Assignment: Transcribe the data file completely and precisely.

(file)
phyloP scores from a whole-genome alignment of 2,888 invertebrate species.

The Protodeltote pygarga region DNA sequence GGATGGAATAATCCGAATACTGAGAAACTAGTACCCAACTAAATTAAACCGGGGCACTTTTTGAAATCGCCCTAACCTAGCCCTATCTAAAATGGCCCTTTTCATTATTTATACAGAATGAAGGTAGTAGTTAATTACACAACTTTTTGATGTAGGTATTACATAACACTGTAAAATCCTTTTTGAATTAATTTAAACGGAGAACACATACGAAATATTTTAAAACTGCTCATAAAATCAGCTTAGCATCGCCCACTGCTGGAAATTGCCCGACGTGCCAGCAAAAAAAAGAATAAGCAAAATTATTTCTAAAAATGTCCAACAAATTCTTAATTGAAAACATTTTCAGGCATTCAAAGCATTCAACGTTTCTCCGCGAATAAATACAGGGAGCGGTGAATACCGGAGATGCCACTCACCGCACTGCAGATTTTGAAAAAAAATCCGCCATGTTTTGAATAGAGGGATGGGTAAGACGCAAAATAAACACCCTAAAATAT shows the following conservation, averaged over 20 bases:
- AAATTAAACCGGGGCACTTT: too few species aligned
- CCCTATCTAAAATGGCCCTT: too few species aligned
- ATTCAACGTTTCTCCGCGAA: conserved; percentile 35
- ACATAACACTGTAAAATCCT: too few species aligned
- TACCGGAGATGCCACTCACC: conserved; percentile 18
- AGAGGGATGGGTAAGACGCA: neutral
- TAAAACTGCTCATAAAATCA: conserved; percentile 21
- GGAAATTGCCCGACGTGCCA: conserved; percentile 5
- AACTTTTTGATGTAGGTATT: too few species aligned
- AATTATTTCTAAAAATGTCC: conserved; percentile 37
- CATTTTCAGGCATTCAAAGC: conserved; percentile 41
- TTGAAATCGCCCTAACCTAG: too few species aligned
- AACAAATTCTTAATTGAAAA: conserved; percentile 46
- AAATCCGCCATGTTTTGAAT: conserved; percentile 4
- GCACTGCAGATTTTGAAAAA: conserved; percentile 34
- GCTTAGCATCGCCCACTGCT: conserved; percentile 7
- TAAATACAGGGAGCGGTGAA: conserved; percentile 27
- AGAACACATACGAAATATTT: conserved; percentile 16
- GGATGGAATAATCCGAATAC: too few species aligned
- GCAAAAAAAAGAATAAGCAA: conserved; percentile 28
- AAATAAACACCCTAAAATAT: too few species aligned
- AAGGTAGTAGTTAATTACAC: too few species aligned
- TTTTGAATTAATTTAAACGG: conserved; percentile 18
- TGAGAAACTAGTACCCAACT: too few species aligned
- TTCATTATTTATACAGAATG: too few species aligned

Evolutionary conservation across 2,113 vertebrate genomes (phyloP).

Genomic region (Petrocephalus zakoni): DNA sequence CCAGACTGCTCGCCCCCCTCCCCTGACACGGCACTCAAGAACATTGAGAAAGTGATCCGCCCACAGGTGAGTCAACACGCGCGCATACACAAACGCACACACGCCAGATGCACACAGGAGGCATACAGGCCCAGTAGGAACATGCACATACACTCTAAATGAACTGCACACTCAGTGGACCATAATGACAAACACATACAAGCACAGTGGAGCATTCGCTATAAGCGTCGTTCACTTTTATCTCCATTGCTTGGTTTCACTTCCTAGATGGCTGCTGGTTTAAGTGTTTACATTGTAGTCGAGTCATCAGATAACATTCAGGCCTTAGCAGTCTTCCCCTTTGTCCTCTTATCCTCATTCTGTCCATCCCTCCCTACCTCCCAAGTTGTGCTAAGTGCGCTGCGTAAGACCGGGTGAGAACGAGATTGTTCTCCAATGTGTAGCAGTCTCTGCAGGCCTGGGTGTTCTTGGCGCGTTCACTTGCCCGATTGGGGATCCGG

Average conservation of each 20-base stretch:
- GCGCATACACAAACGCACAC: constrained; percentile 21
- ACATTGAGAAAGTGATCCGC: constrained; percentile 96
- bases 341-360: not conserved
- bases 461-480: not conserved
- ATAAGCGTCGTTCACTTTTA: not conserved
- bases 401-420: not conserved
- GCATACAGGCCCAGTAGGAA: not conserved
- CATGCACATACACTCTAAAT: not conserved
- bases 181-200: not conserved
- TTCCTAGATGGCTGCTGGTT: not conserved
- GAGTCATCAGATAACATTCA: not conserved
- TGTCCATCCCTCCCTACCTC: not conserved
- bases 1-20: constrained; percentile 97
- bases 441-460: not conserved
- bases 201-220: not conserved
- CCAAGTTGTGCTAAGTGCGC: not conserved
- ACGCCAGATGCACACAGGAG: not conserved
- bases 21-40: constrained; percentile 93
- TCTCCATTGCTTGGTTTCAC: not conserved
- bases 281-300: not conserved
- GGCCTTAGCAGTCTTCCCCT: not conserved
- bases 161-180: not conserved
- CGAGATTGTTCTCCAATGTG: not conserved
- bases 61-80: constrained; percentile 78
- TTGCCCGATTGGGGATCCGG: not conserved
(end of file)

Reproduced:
phyloP scores from a whole-genome alignment of 2,888 invertebrate species.

The Protodeltote pygarga region DNA sequence GGATGGAATAATCCGAATACTGAGAAACTAGTACCCAACTAAATTAAACCGGGGCACTTTTTGAAATCGCCCTAACCTAGCCCTATCTAAAATGGCCCTTTTCATTATTTATACAGAATGAAGGTAGTAGTTAATTACACAACTTTTTGATGTAGGTATTACATAACACTGTAAAATCCTTTTTGAATTAATTTAAACGGAGAACACATACGAAATATTTTAAAACTGCTCATAAAATCAGCTTAGCATCGCCCACTGCTGGAAATTGCCCGACGTGCCAGCAAAAAAAAGAATAAGCAAAATTATTTCTAAAAATGTCCAACAAATTCTTAATTGAAAACATTTTCAGGCATTCAAAGCATTCAACGTTTCTCCGCGAATAAATACAGGGAGCGGTGAATACCGGAGATGCCACTCACCGCACTGCAGATTTTGAAAAAAAATCCGCCATGTTTTGAATAGAGGGATGGGTAAGACGCAAAATAAACACCCTAAAATAT shows the following conservation, averaged over 20 bases:
- AAATTAAACCGGGGCACTTT: too few species aligned
- CCCTATCTAAAATGGCCCTT: too few species aligned
- ATTCAACGTTTCTCCGCGAA: conserved; percentile 35
- ACATAACACTGTAAAATCCT: too few species aligned
- TACCGGAGATGCCACTCACC: conserved; percentile 18
- AGAGGGATGGGTAAGACGCA: neutral
- TAAAACTGCTCATAAAATCA: conserved; percentile 21
- GGAAATTGCCCGACGTGCCA: conserved; percentile 5
- AACTTTTTGATGTAGGTATT: too few species aligned
- AATTATTTCTAAAAATGTCC: conserved; percentile 37
- CATTTTCAGGCATTCAAAGC: conserved; percentile 41
- TTGAAATCGCCCTAACCTAG: too few species aligned
- AACAAATTCTTAATTGAAAA: conserved; percentile 46
- AAATCCGCCATGTTTTGAAT: conserved; percentile 4
- GCACTGCAGATTTTGAAAAA: conserved; percentile 34
- GCTTAGCATCGCCCACTGCT: conserved; percentile 7
- TAAATACAGGGAGCGGTGAA: conserved; percentile 27
- AGAACACATACGAAATATTT: conserved; percentile 16
- GGATGGAATAATCCGAATAC: too few species aligned
- GCAAAAAAAAGAATAAGCAA: conserved; percentile 28
- AAATAAACACCCTAAAATAT: too few species aligned
- AAGGTAGTAGTTAATTACAC: too few species aligned
- TTTTGAATTAATTTAAACGG: conserved; percentile 18
- TGAGAAACTAGTACCCAACT: too few species aligned
- TTCATTATTTATACAGAATG: too few species aligned

Evolutionary conservation across 2,113 vertebrate genomes (phyloP).

Genomic region (Petrocephalus zakoni): DNA sequence CCAGACTGCTCGCCCCCCTCCCCTGACACGGCACTCAAGAACATTGAGAAAGTGATCCGCCCACAGGTGAGTCAACACGCGCGCATACACAAACGCACACACGCCAGATGCACACAGGAGGCATACAGGCCCAGTAGGAACATGCACATACACTCTAAATGAACTGCACACTCAGTGGACCATAATGACAAACACATACAAGCACAGTGGAGCATTCGCTATAAGCGTCGTTCACTTTTATCTCCATTGCTTGGTTTCACTTCCTAGATGGCTGCTGGTTTAAGTGTTTACATTGTAGTCGAGTCATCAGATAACATTCAGGCCTTAGCAGTCTTCCCCTTTGTCCTCTTATCCTCATTCTGTCCATCCCTCCCTACCTCCCAAGTTGTGCTAAGTGCGCTGCGTAAGACCGGGTGAGAACGAGATTGTTCTCCAATGTGTAGCAGTCTCTGCAGGCCTGGGTGTTCTTGGCGCGTTCACTTGCCCGATTGGGGATCCGG

Average conservation of each 20-base stretch:
- GCGCATACACAAACGCACAC: constrained; percentile 21
- ACATTGAGAAAGTGATCCGC: constrained; percentile 96
- bases 341-360: not conserved
- bases 461-480: not conserved
- ATAAGCGTCGTTCACTTTTA: not conserved
- bases 401-420: not conserved
- GCATACAGGCCCAGTAGGAA: not conserved
- CATGCACATACACTCTAAAT: not conserved
- bases 181-200: not conserved
- TTCCTAGATGGCTGCTGGTT: not conserved
- GAGTCATCAGATAACATTCA: not conserved
- TGTCCATCCCTCCCTACCTC: not conserved
- bases 1-20: constrained; percentile 97
- bases 441-460: not conserved
- bases 201-220: not conserved
- CCAAGTTGTGCTAAGTGCGC: not conserved
- ACGCCAGATGCACACAGGAG: not conserved
- bases 21-40: constrained; percentile 93
- TCTCCATTGCTTGGTTTCAC: not conserved
- bases 281-300: not conserved
- GGCCTTAGCAGTCTTCCCCT: not conserved
- bases 161-180: not conserved
- CGAGATTGTTCTCCAATGTG: not conserved
- bases 61-80: constrained; percentile 78
- TTGCCCGATTGGGGATCCGG: not conserved